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Vaginal agenesis is a congenital disorder of the reproductive system in females that affects approximately 1 in 5,000 females. In this disorder, the uterus and the vaginal canal do not develop properly during the pregnancy and the female is born with a very short vaginal canal or no vagina at all (in most cases there is a “dimple” present between the labia where the vaginal opening should be). The condition is typically not detected until puberty when the teenage female is delayed in getting her menses or it may be discovered with first attempts at having sex.

Most patients with this abnormality have Mayer-Rokitansky-Kuster-Hauser syndrome (MRKH).  In this syndrome the vagina is absent (or very short) and  the uterus is absent or extremely rudimentary (i.e. if it is present it is non-functioning and a very small remnant). The ovarian function is normal, the endocrine function is normal, the chromosomes are a normal 46 XX female and the secondary sexual characteristics are normal and that of a female. The patients is a normal female with normal breast development and the outside of the vagina appears normal, as well. However, she does not have a vaginal canal, nor a functioning uterus at the top of the vagina. The cause of the syndrome remains unclear, however, a multifactorial mode of inheritance, including genetic and environmental factors, seems to be the most likely explanation.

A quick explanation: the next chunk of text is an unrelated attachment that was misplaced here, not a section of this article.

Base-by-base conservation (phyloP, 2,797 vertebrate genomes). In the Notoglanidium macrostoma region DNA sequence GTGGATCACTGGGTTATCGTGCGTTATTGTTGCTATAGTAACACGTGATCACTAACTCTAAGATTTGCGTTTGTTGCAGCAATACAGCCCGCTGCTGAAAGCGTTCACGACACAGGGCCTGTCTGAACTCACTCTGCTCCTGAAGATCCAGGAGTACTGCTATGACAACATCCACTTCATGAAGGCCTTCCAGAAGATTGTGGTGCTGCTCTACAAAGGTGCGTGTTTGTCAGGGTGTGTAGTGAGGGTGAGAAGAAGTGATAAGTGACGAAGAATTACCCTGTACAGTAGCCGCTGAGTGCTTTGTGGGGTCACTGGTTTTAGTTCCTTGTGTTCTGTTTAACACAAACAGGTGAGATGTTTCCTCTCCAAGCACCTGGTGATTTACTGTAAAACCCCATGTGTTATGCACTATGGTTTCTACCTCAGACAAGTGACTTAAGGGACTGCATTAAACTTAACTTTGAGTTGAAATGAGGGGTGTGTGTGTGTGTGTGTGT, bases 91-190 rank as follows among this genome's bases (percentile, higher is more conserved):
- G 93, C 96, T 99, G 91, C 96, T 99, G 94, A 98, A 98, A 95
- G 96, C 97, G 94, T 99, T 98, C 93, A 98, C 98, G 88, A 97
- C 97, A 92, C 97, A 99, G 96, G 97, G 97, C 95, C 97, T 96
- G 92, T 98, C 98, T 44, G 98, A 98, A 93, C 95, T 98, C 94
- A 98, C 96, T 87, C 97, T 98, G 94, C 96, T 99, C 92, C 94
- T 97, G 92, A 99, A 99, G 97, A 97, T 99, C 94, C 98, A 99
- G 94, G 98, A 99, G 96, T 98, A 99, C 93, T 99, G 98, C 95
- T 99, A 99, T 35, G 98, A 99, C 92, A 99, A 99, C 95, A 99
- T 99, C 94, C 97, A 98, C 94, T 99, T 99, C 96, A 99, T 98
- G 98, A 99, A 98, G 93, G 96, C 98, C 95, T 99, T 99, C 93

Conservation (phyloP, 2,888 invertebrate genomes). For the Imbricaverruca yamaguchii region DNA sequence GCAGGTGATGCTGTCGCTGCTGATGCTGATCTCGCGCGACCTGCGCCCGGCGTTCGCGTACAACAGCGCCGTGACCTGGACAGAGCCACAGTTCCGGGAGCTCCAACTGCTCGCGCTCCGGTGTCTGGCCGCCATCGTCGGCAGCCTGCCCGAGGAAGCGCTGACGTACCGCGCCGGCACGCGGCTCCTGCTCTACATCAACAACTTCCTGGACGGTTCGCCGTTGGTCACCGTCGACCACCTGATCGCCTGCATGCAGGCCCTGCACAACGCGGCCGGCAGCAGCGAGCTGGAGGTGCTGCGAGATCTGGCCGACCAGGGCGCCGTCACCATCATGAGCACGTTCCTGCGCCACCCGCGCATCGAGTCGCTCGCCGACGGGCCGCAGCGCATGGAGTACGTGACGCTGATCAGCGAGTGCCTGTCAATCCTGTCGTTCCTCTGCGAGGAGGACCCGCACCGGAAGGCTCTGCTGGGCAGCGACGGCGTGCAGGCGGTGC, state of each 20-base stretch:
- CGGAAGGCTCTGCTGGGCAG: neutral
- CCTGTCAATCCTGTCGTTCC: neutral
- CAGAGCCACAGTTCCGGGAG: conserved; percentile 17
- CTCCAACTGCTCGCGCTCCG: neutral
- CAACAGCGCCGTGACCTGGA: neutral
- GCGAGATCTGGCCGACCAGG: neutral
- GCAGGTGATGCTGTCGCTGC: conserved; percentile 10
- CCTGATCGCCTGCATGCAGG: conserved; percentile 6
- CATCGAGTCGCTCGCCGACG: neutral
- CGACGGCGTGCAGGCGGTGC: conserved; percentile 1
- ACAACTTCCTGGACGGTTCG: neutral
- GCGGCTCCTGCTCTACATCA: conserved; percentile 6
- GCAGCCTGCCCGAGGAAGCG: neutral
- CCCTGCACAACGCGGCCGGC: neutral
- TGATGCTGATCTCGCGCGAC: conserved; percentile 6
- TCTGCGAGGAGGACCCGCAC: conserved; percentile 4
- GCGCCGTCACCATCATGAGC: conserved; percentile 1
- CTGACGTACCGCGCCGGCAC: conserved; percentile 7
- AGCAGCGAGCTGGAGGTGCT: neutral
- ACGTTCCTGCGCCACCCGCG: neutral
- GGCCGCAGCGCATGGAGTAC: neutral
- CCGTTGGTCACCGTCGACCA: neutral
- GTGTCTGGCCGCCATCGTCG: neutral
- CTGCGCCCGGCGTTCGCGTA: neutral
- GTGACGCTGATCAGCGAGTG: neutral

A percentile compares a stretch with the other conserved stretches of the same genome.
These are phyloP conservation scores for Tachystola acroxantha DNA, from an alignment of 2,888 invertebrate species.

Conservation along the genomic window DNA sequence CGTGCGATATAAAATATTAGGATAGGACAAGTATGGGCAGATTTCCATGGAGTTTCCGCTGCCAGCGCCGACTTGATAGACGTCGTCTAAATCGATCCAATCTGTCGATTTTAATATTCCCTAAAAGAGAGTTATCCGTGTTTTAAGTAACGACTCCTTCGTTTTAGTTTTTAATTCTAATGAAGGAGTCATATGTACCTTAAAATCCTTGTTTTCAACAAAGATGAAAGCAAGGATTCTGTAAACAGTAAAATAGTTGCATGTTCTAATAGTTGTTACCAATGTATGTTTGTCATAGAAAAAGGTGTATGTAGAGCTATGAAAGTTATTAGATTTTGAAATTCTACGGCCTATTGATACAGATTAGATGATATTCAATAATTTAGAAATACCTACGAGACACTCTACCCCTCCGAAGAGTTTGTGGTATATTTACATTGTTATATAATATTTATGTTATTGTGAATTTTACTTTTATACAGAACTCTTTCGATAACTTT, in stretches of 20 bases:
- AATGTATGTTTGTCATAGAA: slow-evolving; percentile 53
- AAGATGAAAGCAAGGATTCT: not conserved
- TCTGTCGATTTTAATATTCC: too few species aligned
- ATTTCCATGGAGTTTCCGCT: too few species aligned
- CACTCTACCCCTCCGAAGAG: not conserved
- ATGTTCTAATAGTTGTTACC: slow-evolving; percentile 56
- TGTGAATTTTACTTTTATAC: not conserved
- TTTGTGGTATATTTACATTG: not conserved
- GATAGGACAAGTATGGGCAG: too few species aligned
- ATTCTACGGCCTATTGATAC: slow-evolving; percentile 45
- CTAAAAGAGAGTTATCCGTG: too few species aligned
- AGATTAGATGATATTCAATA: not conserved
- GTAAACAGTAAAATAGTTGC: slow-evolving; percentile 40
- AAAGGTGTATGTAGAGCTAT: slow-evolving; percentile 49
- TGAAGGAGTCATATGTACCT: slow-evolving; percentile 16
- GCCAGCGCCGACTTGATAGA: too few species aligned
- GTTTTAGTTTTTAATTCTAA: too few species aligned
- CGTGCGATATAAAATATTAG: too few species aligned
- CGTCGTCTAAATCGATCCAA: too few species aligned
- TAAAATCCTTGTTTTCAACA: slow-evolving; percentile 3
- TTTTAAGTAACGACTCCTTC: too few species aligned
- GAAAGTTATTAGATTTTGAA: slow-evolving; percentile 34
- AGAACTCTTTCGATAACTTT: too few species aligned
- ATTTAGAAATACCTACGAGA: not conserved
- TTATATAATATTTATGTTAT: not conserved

Figure A shows normal female development with normal uterus and full length vagina. Figure B demonstrates a patient with MRKH in the fact that the uterus does not fully develop nor does the vagina canal. There is a very short vaginal opening and sometimes just a “dimple” and beyond that the bladder and the rectum are fused together with no intervening vaginal canal.

Figure C demonstrates a patient with MRKH and the fact that there is no uterus and no vaginal canal where it typically should develop between the bladder and the rectum.

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